Rumsfeld Discusses Troop Levels, Fallujah at News Conference
By Jim Garamone
American Forces Press Service
WASHINGTON, Apr. 20, 2004 There is "no intention" to keep the 20,000 American soldiers extended in Iraq any longer than 90 days in the country and 120 days in the theater, Defense Department officials said today.
But if U.S. Central Command commander Army Gen. John Abizaid decides he needs 135,000 U.S. service members in Iraq, rather than the 115,000 planned, then other troops will come in, Defense Secretary Donald H. Rumsfeld said at a Pentagon news conference.
What DoD will do remains to be seen. As with all military operations, the enemy will have a say in what the coalition will do, said DoD officials. Officials said they have any number of plans ready for any number of situations.
In Fallujah, the cease-fire continues. Marines in the city are poised for offensive operations, but are only defending themselves. Members of the Iraqi Governing Council are speaking with local city officials and religious leaders to try to negotiate a peaceful end to the situation there. Rumsfeld noted the enemy forces are not taking part in the negotiations.
"Let there be no doubt, it is essential to hold to account those murderers with strong ties to Iraq's deposed regime," Rumsfeld said. "It is also important to demonstrate to those Iraqis who may feel disenfranchised that there is a place for them in a new, democratic and peaceful Iraq."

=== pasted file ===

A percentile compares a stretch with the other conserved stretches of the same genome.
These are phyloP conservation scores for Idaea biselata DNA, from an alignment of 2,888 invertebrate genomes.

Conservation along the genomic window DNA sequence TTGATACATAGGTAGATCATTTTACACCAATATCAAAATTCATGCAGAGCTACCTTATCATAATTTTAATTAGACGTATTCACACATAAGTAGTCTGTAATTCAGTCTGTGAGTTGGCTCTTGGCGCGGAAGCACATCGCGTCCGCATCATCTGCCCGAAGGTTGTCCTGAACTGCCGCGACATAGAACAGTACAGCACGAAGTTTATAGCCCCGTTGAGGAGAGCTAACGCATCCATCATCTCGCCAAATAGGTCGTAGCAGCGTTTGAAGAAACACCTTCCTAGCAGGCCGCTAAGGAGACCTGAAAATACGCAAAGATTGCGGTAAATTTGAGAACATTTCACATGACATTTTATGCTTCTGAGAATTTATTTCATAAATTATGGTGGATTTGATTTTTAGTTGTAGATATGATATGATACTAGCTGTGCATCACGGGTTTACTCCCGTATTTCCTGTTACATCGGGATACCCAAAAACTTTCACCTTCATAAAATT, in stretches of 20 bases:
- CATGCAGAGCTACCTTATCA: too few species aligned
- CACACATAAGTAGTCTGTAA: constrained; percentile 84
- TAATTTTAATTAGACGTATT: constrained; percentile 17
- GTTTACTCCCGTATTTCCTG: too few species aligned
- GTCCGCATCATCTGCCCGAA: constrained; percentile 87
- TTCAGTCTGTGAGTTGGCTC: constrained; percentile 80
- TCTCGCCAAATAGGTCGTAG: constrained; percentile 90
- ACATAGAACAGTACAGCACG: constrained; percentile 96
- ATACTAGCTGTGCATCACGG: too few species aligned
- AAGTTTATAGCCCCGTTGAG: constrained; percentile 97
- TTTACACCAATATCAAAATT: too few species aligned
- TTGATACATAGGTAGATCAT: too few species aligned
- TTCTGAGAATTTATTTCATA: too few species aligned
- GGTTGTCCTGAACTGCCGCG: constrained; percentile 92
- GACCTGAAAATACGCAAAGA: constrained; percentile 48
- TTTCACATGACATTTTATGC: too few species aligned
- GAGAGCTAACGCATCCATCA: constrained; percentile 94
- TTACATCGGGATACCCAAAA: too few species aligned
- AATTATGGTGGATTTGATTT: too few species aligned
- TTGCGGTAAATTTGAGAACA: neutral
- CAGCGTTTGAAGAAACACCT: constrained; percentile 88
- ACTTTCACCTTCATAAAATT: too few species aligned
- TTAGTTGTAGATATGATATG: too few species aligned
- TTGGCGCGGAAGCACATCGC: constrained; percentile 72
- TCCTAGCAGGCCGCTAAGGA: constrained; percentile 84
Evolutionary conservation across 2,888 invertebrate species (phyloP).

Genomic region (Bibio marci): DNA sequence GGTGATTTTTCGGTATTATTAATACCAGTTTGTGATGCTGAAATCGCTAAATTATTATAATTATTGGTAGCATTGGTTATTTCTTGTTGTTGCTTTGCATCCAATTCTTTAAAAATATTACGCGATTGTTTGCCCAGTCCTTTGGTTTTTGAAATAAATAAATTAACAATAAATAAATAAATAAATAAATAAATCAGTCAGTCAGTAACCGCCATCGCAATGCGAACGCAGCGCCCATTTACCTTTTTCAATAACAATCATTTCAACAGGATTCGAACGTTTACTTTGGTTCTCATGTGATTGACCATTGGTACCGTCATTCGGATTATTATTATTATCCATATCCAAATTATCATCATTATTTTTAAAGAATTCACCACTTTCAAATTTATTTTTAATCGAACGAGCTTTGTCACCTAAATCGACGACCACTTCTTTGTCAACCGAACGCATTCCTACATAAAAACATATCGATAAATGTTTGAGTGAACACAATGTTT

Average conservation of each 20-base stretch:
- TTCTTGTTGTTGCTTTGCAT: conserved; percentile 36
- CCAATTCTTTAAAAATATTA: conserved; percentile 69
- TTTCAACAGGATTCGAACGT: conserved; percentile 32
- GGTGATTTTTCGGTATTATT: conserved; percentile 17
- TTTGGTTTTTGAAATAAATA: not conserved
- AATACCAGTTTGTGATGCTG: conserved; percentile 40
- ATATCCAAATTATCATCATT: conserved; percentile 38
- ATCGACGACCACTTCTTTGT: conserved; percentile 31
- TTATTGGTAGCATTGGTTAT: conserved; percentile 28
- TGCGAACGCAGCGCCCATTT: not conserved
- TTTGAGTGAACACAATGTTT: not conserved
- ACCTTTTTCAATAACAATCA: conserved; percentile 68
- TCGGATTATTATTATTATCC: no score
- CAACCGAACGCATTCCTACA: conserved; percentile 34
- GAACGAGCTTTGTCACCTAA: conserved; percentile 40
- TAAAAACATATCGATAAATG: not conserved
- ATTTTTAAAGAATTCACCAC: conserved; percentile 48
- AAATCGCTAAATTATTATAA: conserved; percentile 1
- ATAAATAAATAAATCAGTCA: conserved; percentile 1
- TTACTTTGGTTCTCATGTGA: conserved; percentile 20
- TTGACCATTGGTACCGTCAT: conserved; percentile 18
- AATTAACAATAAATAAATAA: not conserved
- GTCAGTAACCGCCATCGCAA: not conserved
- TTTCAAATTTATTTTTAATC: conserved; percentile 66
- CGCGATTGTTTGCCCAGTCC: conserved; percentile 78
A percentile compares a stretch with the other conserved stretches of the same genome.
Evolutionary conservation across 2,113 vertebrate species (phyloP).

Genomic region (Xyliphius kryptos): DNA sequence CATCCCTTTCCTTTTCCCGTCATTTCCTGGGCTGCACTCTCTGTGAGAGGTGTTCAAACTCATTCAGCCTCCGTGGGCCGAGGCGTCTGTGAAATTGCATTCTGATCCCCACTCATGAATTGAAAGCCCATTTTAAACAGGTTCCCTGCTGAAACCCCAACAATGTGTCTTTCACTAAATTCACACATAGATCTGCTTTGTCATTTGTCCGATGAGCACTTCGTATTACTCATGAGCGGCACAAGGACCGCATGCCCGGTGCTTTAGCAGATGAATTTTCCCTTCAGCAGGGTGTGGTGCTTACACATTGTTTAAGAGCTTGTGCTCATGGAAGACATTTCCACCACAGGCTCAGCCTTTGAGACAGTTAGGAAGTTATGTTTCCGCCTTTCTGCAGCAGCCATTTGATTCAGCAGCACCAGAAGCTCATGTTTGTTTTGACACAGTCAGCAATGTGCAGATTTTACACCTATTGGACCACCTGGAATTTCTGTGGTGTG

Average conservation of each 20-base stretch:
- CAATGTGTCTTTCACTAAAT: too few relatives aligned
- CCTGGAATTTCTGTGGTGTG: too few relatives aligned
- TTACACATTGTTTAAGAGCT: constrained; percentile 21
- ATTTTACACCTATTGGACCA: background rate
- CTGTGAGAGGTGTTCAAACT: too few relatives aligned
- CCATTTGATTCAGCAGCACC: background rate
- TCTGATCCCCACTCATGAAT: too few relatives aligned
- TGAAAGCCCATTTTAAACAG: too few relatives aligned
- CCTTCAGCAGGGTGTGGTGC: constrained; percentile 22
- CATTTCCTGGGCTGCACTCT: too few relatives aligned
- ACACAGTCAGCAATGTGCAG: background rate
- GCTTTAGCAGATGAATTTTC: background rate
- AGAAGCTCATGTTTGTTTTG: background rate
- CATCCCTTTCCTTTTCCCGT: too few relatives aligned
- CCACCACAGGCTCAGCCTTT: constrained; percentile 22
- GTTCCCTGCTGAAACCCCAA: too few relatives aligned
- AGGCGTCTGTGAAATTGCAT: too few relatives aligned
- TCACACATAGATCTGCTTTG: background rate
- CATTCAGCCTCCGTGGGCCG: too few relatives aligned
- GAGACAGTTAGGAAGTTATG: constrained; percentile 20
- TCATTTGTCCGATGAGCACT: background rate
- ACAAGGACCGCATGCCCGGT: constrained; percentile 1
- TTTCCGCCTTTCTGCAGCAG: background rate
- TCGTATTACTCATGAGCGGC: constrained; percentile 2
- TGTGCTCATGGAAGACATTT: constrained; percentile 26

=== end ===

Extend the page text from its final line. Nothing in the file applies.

Rumsfeld reiterated that the vast majority of Iraqis even in the Sunni Triangle area where most problems occur want to see freedom flourish and the rule of law take root.
The secretary said the current state in Fallujah will not continue indefinitely. "Thugs and assassins and former Saddam henchmen will not be allowed to carve out portions of that city, and to oppose peace and freedom," he said. "The dead-enders, threatened by Iraq's progress toward self- government, may believe they can drive the coalition out using terror and intimidation, or foment civil war between Sunnis and Shiias, or block the path to Iraqi self-rule. But they are badly mistaken."
Rumsfeld said the thugs who intimidate women and children are now facing soldiers and Marines, and those enemy forces will find intimidating coalition service members will be "considerably more difficult."
He said the United States is in the midst of a long struggle. It is often difficult to understand what is significant while in the middle of events, he said. "But the American people have a good center of gravity," the secretary added, "and they know the stakes are high and that it will take patience and resolve."